The simple, one word question, why? can carry a multitude of explanations. It's something I have asked myself many many times throughout my life. When we lose our "why" we tend to lose motivation, or sight of what our objective is.
The last year or so of my active duty time, I found myself asking the question, "Why am I still doing this?" I had lost my why... my reason for being a part of the military. Ignorantly enough, when I enlisted, I was under no false pretense about joining during a time of war... I wanted to fight, I knew I had something to give and, going into combat was exactly where I needed to be. I say ignorantly only because I think a lot of us have that attitude going into boot camp. That very naive attitude about war, that quickly disappears the instant a fire fight breaks out, or mortars start walking onto your position. My why, very rapidly went from wanting to fight... to fighting because it was the only option... my wants and attitudes became seemingly irrelevant. My why, at that point, was to survive and to help my Marines survive. That why, kept me in the fight. It gave me focus, purpose, and drive. It governed every aspect of my life.
And then, that why… my reason for being, became obsolete. I was no longer in the field, or deploying. I was no longer serving in the capacity that I had enlisted for. The question, "why am I still doing this?" started to reverberate in my head monthly, then weekly, then daily. It was time to separate.
May 1st of this year was 5 years since I left active duty. In those 5 years, I feel like I have lived 5 lifetimes. And in those 5 years, I have come to be a part of an unbelievable community of people. A group of men and women leaning on, and learning from one another. A group that found each other through surfing, through yoga, and through the desire to keep finding that "why."
I was recently talking to my good friend Connor, whom you all may know from his stellar surf reports on Instagram. We were laughing about the fact that for the previous few days, we had been in the water for 10 hours, instructing a group of veterans participating in a mini travel camp with WSF. The reason it was funny was simply because the conditions had been completely awful. If there had not been a group in town that needed instruction, we would not have been anywhere close to the water for that long. That being said, we had a blast getting these folks standing up on surfboards and riding waves! Windy, drifty, messy small waves... everything Folly beach surfing is known for but, the joy and the thrill these men and women were experiencing made treading water in a chilly ocean for 10 hours seem like nothing.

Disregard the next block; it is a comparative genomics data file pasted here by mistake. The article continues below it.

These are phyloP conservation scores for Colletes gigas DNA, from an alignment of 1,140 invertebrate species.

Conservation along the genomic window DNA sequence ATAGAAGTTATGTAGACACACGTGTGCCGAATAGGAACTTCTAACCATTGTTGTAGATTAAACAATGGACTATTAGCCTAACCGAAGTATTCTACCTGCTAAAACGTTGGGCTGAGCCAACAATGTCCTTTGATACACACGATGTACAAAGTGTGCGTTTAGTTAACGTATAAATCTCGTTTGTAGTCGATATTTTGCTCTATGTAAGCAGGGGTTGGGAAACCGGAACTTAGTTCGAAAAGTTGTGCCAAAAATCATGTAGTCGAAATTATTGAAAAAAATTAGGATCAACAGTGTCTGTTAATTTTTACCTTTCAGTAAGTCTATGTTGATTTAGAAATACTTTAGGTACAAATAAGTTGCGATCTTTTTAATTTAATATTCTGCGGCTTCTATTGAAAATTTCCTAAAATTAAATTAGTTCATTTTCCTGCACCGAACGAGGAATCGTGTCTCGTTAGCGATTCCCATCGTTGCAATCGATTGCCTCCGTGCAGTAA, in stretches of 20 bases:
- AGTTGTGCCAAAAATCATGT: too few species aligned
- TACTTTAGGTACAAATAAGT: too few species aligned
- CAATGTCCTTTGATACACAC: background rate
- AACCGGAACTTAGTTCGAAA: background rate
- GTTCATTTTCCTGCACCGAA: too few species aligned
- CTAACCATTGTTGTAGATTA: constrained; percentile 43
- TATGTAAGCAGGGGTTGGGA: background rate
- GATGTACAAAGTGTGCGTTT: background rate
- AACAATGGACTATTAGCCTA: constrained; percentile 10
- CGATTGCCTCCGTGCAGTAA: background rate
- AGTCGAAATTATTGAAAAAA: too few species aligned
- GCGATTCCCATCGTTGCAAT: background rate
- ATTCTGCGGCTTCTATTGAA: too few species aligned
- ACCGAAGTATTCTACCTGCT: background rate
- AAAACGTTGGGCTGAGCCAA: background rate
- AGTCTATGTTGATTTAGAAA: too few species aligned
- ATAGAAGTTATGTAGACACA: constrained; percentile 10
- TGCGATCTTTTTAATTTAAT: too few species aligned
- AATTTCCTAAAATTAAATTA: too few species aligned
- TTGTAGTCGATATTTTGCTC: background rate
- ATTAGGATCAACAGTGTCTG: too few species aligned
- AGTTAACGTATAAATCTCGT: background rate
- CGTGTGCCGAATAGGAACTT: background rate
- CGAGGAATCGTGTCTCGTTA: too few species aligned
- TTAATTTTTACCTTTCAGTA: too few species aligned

Why we do what we do now, made total sense to me at that moment. I don't always feel like getting up early, putting on a damp wetsuit, and getting to the beach before the traffic starts but, I know when I get to 3rd West on Folly Beach, there's going to be 4 or 5 other instructors showing up, thinking and feeling the same way I do. We show up for each other. We show up so we can pass our knowledge and experience on to our new participants. We hold each other accountable.
That was something that I needed desperately when I left active duty. Left to my own devices, I may go into a depression where leaving my house or even my room is incredibly hard. Having my squad around me, to hold me accountable, to help me share the stoke, has proven invaluable.
We are often our own worst critic. There are stigmas we place on ourselves when it comes to things like disability ratings, or what our jobs were on active duty. Those stigmas don't come out of nowhere. I lost count of how many times I was told during my process of leaving the military that I was broken, or how difficult life was going to be for me on the outside. Ignorantly again, I chose to believe a lot of those things. The transition periods between military and civilian life can be very rough. Had I not found my community, my tribe, my misfit gang of pirates and beach bums to love me through that process, I may still believe those outright untrue things about myself.
I know there are many men and women out there that need what we do… that need to get plugged into a community like this. Those people are my why. I want to share as much as I can with as many people as I can.
Your personal whys may change as situations in your life change. That is the beauty of this life, everything is temporary. Find your why.